Alzheimer’s is a disease that causes dementia. It is the most common cause of dementia, accounting for about two-thirds of cases in older people.
A risk factor is something that increases your chances of developing a disease. Someone’s risk of developing Alzheimer’s is made up of a number of different elements. This includes age, genetics and lifestyle.
The biggest risk factor for developing late-onset Alzheimer’s is age – the older you are the more likely you are to develop it. While we can’t change our age or our genes, research is underway to learn more about ways we might help prevent Alzheimer’s or lower our risk.
Some of the risk factors for Alzheimer’s are the same as for cardiovascular disease (like heart disease and stroke). By leading a healthy lifestyle and taking regular exercise you will be helping to keep your heart healthy. It’s possible you will be lowering your risk of Alzheimer’s too.
To keep healthy:
- stay active and exercise regularly
- don’t smoke
- eat a healthy balanced diet
- control high blood pressure
- keep cholesterol at a healthy level
- maintain a healthy weight
- only drink alcohol within recommended limits.
Some studies suggest that enjoying an active social life, with lots of interests and hobbies might be beneficial.
Alzheimer’s is a common disease, so it’s quite likely you will have a relative who has it. This doesn’t mean you will inherit it. Some research has suggested that if you have a parent or grandparent with Alzheimer’s and they developed the disease over the age of 65, then your risk of developing Alzheimer’s may be slightly higher than someone with no family history.
Research has identified several genes that are associated with a higher risk of late-onset Alzheimer’s in some people. Having these genes does not definitely mean someone will develop the disease, only that their risk is higher. However, their discovery is revealing more about the causes of Alzheimer’s.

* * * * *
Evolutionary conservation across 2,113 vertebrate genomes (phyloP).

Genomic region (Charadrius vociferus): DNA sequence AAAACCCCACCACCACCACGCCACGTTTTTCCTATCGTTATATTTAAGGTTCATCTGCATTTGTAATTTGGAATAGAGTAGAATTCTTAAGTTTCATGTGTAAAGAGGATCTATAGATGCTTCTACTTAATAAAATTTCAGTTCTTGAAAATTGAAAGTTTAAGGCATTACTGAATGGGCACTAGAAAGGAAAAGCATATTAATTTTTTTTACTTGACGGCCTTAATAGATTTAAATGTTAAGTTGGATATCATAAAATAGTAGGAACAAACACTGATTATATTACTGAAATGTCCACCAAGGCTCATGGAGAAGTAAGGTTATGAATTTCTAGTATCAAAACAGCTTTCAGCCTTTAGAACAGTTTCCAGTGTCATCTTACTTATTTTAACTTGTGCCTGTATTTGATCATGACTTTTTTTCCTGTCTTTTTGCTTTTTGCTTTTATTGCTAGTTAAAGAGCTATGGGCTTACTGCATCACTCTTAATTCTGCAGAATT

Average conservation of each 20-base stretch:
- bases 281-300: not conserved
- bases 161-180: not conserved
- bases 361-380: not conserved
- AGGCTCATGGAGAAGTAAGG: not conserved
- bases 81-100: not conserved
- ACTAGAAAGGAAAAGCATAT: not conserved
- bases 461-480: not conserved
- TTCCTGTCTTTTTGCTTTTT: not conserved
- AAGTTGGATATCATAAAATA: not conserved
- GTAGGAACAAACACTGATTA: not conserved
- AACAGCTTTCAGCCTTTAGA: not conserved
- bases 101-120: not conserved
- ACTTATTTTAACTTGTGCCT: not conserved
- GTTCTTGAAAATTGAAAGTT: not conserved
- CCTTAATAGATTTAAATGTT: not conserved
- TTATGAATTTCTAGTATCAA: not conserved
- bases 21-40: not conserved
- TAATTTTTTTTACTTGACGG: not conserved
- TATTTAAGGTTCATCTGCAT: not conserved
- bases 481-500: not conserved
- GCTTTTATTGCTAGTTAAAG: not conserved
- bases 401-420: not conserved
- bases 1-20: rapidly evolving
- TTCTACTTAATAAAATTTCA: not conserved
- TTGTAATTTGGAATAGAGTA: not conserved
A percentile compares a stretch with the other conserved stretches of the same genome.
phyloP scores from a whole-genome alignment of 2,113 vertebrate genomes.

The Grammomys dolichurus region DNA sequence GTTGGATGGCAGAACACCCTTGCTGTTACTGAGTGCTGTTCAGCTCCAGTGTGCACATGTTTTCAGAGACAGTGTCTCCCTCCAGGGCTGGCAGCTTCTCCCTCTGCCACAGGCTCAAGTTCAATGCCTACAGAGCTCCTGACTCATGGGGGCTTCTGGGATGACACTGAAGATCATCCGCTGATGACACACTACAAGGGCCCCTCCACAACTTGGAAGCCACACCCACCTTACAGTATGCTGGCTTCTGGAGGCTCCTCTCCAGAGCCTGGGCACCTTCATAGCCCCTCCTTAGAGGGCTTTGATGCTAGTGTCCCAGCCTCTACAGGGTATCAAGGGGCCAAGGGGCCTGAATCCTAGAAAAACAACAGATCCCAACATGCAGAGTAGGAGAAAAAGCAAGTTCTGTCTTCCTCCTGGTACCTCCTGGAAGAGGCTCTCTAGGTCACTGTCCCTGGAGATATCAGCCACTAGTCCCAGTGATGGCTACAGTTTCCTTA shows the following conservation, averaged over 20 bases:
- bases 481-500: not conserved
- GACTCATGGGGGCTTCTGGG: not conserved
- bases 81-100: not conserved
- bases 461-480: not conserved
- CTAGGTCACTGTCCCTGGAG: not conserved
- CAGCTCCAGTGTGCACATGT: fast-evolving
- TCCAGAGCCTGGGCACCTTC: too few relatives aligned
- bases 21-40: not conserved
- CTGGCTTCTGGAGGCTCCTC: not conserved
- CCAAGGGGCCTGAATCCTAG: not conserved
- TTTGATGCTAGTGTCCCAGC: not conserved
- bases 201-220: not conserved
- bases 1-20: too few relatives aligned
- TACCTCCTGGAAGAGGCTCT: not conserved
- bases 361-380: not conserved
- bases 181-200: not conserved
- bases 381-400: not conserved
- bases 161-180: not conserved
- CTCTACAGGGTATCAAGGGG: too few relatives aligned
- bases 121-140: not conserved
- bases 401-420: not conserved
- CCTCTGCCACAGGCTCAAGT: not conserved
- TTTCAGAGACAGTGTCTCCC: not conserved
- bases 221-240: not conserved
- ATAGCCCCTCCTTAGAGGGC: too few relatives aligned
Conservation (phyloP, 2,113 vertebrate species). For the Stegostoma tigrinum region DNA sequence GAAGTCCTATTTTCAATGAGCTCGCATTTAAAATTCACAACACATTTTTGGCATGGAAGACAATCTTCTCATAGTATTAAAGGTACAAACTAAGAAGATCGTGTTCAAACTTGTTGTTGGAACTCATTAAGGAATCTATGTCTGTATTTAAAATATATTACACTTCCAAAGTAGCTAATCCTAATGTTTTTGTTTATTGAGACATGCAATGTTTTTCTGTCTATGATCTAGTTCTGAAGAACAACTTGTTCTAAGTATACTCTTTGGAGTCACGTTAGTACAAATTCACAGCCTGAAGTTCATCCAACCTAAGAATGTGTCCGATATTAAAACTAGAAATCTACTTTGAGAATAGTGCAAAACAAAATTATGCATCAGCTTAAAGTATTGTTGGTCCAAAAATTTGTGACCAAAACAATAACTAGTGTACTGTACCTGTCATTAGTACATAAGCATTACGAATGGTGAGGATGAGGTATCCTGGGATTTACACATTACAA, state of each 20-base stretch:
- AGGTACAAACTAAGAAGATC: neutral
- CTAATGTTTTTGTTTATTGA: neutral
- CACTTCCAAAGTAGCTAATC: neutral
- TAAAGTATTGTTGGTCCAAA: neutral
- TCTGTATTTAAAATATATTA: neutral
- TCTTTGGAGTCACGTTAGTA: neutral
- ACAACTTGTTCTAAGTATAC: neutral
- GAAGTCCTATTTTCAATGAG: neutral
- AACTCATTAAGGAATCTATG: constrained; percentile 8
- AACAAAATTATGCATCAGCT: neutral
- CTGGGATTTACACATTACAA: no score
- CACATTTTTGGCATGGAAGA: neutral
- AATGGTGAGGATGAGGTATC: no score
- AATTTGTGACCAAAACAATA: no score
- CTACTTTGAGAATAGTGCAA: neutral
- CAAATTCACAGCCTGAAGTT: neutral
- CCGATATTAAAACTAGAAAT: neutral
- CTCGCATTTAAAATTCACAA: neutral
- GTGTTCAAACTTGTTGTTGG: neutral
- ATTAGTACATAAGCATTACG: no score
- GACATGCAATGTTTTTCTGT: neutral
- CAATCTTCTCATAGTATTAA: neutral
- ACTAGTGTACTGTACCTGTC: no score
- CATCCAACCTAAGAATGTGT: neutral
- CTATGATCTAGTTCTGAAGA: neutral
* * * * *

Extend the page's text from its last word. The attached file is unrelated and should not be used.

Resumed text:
In some instances early-onset Alzheimer’s can run in families. In these cases, many members of the same side of the family are affected, often in their 30s, 40s or 50s. These types of Alzheimer’s are very rare.
There is more about the genetics of Alzheimer’s in our Genes and dementia section.
Other risk factors
Some people develop mild memory problems that are worse than those to be expected at their age, but that aren’t yet interfering with normal daily activities. You might hear this called mild cognitive impairment or MCI. While people with MCI are at increased risk of developing Alzheimer’s, many people with MCI do not develop the disease and some even regain normal memory function.
People with Down’s syndrome are at increased risk of developing Alzheimer’s and are more likely to develop the disease at an earlier age.
For more information on any of these conditions, talk to your doctor. To read more about risk factors, visit our section on risk factors and prevention.
This information was updated in May 2016 and is due for review in May 2018. Please contact us if you would like a version with references.